The Sense of An Ending

Read this book.  It’s the best novel I’ve come across this year.  And it’s short, almost novella-short, only 161 pages.  I don’t want to say more than that —  trust me, you don’t want me to ruin it for you.

Instead, I leave you with this single passage, one of four I marked.

How often do we tell our own life story?  How often do we adjust, embellish, make sly cuts?  And the longer life goes on, the fewer are those around to challenge our account, to remind us that our life is not our life, merely the story we have told about our life.  Told to others, but — mainly — to ourselves.

Read this book.  Finish this book.  And give it your full attention —-  every word, every musing, every scene, counts.  I skimmed the tiniest bit and I’m now going back to dig up what I missed.

30 thoughts on “The Sense of An Ending

  1. jpon

    That excerpt is so true. We are all creating a fictional life as we go, but unlike literary fiction, we’re trying to cover some truth instead of expose it.

    1. Teri

      Yes. I can’t even count the number of alarm bells that rang while I was reading. I finished last night and, before going to bed, had to start another book right away as a distraction. I was so heartbroken (for the story? for myself?) I knew I wouldn’t be able to sleep.

  2. Lyra

    There is nothing like the feeling of devastation when a great book ends.
    I was worried for a moment that the title of your post was another swan song…I’m relieved it’s a book recommendation.

    1. Teri

      This was such a different kind of story. A parable. You’re reading along wondering ‘why is he telling me this?’ and then you finally know why, and you see how all the pieces fit.

      Now that I’ve gone back to the beginning and can see so clearly what it all means, I’m just, well, speechless.

  3. Averil Dean

    I’m so glad you loved this book as I did. I’ve read it again and again, each time marveling at how true and real and profound it was for me. The characters are beautifully drawn, but aren’t they sketches by a character unable to fully comprehend what he’s looking at? That’s what’s so heartbreaking about the story. Even at the end, he’s lost.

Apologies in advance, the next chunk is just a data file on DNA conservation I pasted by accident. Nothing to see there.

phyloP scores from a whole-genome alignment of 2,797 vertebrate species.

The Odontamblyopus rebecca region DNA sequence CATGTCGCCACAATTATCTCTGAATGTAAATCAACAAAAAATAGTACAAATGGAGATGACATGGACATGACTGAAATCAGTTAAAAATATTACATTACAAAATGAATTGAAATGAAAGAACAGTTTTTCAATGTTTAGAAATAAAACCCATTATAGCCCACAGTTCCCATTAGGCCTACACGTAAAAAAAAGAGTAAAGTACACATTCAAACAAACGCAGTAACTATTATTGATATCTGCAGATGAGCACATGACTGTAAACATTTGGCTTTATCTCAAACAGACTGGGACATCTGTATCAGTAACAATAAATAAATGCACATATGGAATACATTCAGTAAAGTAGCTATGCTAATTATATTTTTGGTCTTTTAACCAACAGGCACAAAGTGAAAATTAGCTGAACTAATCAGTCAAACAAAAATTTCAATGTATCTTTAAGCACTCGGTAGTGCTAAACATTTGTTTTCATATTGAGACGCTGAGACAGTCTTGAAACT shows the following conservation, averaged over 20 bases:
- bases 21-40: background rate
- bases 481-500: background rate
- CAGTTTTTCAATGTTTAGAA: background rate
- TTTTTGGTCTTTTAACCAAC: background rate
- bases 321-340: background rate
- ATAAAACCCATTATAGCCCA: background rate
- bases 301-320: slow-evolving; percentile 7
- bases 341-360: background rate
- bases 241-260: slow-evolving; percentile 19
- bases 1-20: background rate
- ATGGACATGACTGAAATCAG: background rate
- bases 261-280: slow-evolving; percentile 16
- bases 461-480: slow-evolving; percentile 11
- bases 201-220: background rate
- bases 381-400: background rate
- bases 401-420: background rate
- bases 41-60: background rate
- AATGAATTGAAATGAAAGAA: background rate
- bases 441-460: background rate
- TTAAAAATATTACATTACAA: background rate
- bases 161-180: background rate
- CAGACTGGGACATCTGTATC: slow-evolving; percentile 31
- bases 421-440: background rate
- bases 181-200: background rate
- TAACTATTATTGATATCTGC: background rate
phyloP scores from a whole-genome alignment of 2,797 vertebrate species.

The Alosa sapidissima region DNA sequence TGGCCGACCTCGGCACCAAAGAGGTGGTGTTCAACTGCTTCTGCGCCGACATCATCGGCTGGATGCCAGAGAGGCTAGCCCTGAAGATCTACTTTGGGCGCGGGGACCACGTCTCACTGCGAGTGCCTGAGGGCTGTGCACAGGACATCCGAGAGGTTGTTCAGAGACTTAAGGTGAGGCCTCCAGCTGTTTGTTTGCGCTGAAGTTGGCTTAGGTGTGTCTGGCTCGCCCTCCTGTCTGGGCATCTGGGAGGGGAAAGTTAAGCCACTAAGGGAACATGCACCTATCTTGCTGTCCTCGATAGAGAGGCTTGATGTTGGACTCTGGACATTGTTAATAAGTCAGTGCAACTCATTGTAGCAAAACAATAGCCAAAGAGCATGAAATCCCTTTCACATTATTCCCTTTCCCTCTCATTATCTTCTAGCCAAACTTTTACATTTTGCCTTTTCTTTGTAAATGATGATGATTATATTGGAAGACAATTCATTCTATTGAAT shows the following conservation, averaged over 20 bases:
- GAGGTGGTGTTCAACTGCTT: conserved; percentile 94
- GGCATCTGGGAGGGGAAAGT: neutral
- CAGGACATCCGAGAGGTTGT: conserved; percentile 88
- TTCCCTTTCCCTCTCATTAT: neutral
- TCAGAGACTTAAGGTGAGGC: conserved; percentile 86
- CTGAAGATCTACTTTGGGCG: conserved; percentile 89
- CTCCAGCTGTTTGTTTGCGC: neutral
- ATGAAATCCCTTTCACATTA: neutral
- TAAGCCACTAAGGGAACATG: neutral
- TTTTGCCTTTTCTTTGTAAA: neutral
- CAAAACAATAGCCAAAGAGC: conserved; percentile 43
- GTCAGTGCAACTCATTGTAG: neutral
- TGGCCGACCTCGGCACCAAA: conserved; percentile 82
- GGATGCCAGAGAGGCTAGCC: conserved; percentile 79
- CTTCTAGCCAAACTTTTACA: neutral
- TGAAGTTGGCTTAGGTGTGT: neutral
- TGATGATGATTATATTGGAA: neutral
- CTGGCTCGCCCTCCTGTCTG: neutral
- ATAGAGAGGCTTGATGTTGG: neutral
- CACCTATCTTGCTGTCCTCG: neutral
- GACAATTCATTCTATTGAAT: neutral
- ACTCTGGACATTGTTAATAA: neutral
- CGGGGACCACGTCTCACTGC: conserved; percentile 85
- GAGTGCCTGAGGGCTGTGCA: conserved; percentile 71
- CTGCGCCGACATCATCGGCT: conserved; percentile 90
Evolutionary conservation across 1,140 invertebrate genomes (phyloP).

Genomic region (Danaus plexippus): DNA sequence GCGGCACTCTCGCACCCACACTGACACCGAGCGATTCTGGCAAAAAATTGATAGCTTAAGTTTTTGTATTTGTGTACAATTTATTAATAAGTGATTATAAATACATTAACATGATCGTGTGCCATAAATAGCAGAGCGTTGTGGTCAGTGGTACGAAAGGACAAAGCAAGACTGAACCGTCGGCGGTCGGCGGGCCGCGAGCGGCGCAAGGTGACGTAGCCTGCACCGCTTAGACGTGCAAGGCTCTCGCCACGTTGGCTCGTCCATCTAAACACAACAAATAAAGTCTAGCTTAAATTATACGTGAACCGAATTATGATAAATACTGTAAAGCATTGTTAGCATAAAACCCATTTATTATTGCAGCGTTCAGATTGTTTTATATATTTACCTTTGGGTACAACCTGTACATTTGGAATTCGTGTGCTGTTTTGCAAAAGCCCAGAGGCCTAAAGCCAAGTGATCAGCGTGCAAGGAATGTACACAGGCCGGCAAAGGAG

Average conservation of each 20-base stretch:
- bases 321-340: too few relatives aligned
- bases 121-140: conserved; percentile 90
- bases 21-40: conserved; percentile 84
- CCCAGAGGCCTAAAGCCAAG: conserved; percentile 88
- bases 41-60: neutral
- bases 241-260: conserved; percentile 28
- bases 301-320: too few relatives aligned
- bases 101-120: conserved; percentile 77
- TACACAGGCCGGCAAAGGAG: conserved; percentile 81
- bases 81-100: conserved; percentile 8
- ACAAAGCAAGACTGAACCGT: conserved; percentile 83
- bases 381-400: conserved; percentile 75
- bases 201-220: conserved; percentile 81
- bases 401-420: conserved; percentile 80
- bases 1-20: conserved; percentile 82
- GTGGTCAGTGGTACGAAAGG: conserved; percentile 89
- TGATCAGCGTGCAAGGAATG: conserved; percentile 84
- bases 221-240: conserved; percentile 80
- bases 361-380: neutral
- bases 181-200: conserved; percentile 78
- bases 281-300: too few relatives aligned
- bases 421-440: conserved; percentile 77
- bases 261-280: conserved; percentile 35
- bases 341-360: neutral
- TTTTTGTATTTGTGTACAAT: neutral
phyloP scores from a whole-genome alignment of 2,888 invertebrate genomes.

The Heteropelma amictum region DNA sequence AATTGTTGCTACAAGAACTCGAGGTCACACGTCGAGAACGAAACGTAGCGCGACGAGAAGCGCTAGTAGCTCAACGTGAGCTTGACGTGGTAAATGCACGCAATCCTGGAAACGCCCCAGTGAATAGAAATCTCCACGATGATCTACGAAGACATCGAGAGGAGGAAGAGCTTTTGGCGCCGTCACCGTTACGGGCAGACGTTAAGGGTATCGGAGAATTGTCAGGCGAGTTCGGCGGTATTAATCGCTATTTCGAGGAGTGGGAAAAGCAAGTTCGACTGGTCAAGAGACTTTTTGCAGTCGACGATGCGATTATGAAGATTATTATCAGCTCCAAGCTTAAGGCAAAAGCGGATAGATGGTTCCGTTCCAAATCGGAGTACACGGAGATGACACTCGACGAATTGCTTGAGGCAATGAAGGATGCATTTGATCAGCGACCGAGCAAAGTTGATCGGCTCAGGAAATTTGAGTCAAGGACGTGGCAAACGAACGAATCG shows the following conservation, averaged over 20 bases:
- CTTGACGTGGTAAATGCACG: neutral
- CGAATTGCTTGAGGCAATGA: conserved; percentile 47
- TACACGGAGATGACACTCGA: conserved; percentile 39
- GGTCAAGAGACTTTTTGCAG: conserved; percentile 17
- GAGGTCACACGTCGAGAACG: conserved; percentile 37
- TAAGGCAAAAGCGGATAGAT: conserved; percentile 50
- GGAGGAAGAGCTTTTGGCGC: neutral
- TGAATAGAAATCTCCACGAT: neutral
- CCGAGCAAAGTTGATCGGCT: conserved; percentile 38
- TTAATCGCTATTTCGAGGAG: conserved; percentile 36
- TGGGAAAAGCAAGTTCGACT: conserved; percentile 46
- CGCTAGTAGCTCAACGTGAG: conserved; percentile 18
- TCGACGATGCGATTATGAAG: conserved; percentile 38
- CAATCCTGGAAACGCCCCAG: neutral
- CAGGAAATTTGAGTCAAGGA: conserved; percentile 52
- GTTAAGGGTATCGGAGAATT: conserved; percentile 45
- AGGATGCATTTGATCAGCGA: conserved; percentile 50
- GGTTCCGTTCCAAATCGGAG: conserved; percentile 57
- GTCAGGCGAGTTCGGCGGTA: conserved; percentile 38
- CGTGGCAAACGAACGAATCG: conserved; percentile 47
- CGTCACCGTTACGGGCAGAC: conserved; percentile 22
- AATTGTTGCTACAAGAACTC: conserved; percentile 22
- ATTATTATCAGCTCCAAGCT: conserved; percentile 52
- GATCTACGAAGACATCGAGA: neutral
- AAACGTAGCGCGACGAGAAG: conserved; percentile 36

That idea is actually what my book is about: how little we understand of each other, and ultimately of ourselves.

    1. Teri

      The last few pages had me holding my fist to my chest, trying not to gasp.

      And I can’t help but apply the lessons here to memoir writing, and how we recreate the past that suits us.

    2. Downith

      Oh God – I left a link and it turned into the image that ate your blog! Sorry.

      But while, I’m here, think I prefer the US cover…

  4. macdougalstreetbaby

    I can’t exactly put my finger on why I’m not in love with this book. For some reason it just hasn’t pulled me in. Yes, you’re right, there are these passages that ring completely true for me but I’m simply not vested. That being said, I know the ending is going to wrench my insides or at least I’m hoping it will.

      1. macdougalstreetbaby

        Okay. Finished it yesterday and am doing what you did. I’m going back to figure it all out. I’m surprised at how much I missed the first time around. I think I may have to simply reread it.

      2. Teri Post author

        Can’t wait to hear how your book club discussion goes. What a great story to discuss at a book club!

  5. Bobbi

    This book is something isn’t it? I was particularly drawn in as a psychiatrist, memory, self-perception, reflection etc. It’s an incredible work of art and an invaluable teaching tool for anyone who picks up a pen.

    1. Teri

      All of those things, Bobbi. It’s so distorted, our perceptions of ourselves, our pasts. Our questionable memories.

      In all this memoir writing, I spend much time staring at old photographs — at this point, I have no idea if the stories I’ve attached to them are true or if they’ve just been “the story” for so long, ingrained in that picture, that I have no idea what really happened.

    1. Teri

      You blame me. I blame Averil. I was about to put it down, or save it for later, then I read her review and decided to finish it.

      And the title … so many meanings in that title.

  6. erikamarks

    It’s so true–I may mentally TBR a book in passing but when it arrives on one of our blogs, it suddenly holds weight. We are all to blame and I’m okay with that!

    I love the idea of its length, Teri–that there’s so much packed into so (comparatively) little.

    1. Teri

      Welcome to the chatter, MSMB … I actually bought this book twice. First on the iPad, which I still (not matter how I try) can’t get used to reading on, and then in real, live, paper form.

      What a book. Like Annie Proulx’s novella, Brokeback Mountain, it reminds me that a story doesn’t have to be 800 pages long to be profound.

  7. CJ

    I admire the old fashioned telling of this novel as opposed to showing, the accretion of meaning built as much by what was never said and in fact might never be said, or even recognized as by the concrete objective facts revealed. The ironic truth seeking of an great unreliable narrator dancing around his life lies.

    1. Teri

      And here’s the deal. I’ve always been a fan of the unreliable narrator. People often talk about it like it’s the biggest of sins. I’m drawn to these narrators in both reading and writing.

      And this is the best description of the book without giving anything away. By far.

  8. CJ

    Sorry again for grammar and typos I just had eye surgery this morning, Next week I won’t have any excuse.

  9. Catherine

    Ah, the unreliable narrator, that’s also something I adore. This sounds like a beautiful work. Wish I weren’t so slow with my reading this year. Sometimes I feel like ditching writing and crossing over to the other side, completely.

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